Eighty WNET-WLIW employees among latest recession victims
Eighty staffers of New York’s WNET and WLIW got word that they’ve lost their jobs Jan. 22 and 23 as the licensee WNET.org adjusted to falling revenues.
The licensee said it cut staffing 14 percent and reduced spending for the two stations by 8 percent. It hasn’t dropped any programs but is reconsidering all programs in development.
Donations and underwriting revenues were down significantly, notably in donations from the damaged financial sector, President Neal Shapiro told the New York Observer. The licensee's endowment fell 25 percent in value to $84.5 million, though it said its investments fared better than the stock market's generally.
Further changes will be necessary, Shapiro said, if the state government halves its $8.7 million support, as proposed by Gov. David Paterson.
In San Francisco, blogger and former KQED exec David Weir predicted serious cuts at the station. Weir himself was laid off earlier in January by a web startup, Predictify.com.
Among the other stations retrenching:
- Colorado Public Radio cut back plans to expand its daily Colorado Matters news program from 30 to 60 minutes while adding an adjacent hourlong talk show, Westword reported. The news expansion to an hour is delayed until spring, and the talk show will debut as a weekly feature.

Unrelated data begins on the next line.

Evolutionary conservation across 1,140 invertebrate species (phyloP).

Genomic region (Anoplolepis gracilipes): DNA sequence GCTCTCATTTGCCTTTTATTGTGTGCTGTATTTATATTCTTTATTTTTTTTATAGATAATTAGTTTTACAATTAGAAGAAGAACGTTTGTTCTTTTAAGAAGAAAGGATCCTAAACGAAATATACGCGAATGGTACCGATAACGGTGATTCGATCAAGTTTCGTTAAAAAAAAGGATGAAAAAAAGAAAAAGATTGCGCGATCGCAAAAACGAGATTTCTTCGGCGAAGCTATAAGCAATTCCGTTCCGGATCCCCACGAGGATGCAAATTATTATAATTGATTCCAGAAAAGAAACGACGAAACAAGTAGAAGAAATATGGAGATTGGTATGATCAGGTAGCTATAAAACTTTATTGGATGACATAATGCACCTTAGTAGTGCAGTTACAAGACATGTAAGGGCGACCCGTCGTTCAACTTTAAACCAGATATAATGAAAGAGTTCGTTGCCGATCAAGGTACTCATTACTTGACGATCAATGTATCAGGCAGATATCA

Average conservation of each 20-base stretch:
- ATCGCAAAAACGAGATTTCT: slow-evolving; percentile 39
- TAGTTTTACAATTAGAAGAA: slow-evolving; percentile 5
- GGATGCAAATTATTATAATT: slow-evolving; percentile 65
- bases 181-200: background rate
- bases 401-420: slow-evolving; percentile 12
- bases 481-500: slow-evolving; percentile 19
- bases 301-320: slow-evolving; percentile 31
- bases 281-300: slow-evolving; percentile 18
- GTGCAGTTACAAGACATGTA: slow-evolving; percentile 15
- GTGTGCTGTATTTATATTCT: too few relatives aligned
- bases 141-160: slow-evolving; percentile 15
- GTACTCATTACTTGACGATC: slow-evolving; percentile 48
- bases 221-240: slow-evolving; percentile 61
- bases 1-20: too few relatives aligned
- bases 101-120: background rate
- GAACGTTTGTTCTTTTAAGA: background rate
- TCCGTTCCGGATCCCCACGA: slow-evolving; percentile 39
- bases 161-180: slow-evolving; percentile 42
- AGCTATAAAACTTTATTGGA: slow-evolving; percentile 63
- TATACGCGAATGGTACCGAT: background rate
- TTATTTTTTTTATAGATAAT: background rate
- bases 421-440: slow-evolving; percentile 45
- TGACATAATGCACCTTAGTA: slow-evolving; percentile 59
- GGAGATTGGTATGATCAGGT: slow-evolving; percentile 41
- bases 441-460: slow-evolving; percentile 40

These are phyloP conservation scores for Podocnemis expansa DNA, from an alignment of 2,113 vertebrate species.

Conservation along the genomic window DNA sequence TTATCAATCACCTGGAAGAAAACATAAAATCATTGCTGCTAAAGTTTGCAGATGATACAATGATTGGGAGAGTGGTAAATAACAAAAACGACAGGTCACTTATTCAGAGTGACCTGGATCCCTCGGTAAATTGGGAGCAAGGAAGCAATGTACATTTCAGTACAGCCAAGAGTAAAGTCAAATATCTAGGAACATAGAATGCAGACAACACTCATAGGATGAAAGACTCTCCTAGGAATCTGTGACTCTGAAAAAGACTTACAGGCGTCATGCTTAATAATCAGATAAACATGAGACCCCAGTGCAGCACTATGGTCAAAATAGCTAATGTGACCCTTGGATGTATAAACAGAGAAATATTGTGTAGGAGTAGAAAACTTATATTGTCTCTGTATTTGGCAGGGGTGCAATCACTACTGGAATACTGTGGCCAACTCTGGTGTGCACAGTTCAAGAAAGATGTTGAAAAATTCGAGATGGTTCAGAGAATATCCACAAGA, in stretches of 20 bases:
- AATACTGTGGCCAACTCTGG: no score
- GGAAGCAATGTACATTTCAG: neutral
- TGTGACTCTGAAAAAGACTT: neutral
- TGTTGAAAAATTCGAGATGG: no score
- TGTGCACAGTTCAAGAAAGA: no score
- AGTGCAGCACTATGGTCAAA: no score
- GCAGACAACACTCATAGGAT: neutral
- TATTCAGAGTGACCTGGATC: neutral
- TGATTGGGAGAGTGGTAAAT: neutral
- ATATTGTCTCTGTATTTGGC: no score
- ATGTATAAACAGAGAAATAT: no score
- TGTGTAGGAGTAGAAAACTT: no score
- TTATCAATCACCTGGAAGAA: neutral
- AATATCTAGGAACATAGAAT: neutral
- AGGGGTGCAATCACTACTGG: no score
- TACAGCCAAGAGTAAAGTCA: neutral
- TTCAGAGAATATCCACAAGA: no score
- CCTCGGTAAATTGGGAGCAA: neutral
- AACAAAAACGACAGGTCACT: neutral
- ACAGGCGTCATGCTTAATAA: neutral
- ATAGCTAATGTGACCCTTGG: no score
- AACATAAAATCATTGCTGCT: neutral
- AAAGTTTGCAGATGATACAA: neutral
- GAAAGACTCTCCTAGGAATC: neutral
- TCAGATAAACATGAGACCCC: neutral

- South of Los Angeles, KOCE reduced its spending by $550,000, cutting its Real Orange newscast from five to two or three new productions a week and laying off two or three staffers, the Orange County Register said last week.
- WEDU in Tampa has laid off four employees, trimmed survivors’ pay by 5 percent and stopped paying into their retirement accounts, the St. Petersburg Times reported.
- In Indianapolis, WFYI laid off five staffers and cancelled shows including new productions of its Across Indiana magazine show. Gov. Mitch Daniels proposes to cut $3.5 million in funding for pubcasters in the state for next fiscal year, or almost 10 percent of their budgets, the Indianapolis Star reported.
- South Carolina ETV eliminated 15 fulltime and 28 parttime positions in December, reacting to a 14 percent cut in state funding. SCETV said it gets two-thirds of its budget from the state.
Web page posted Feb. 6, 2009
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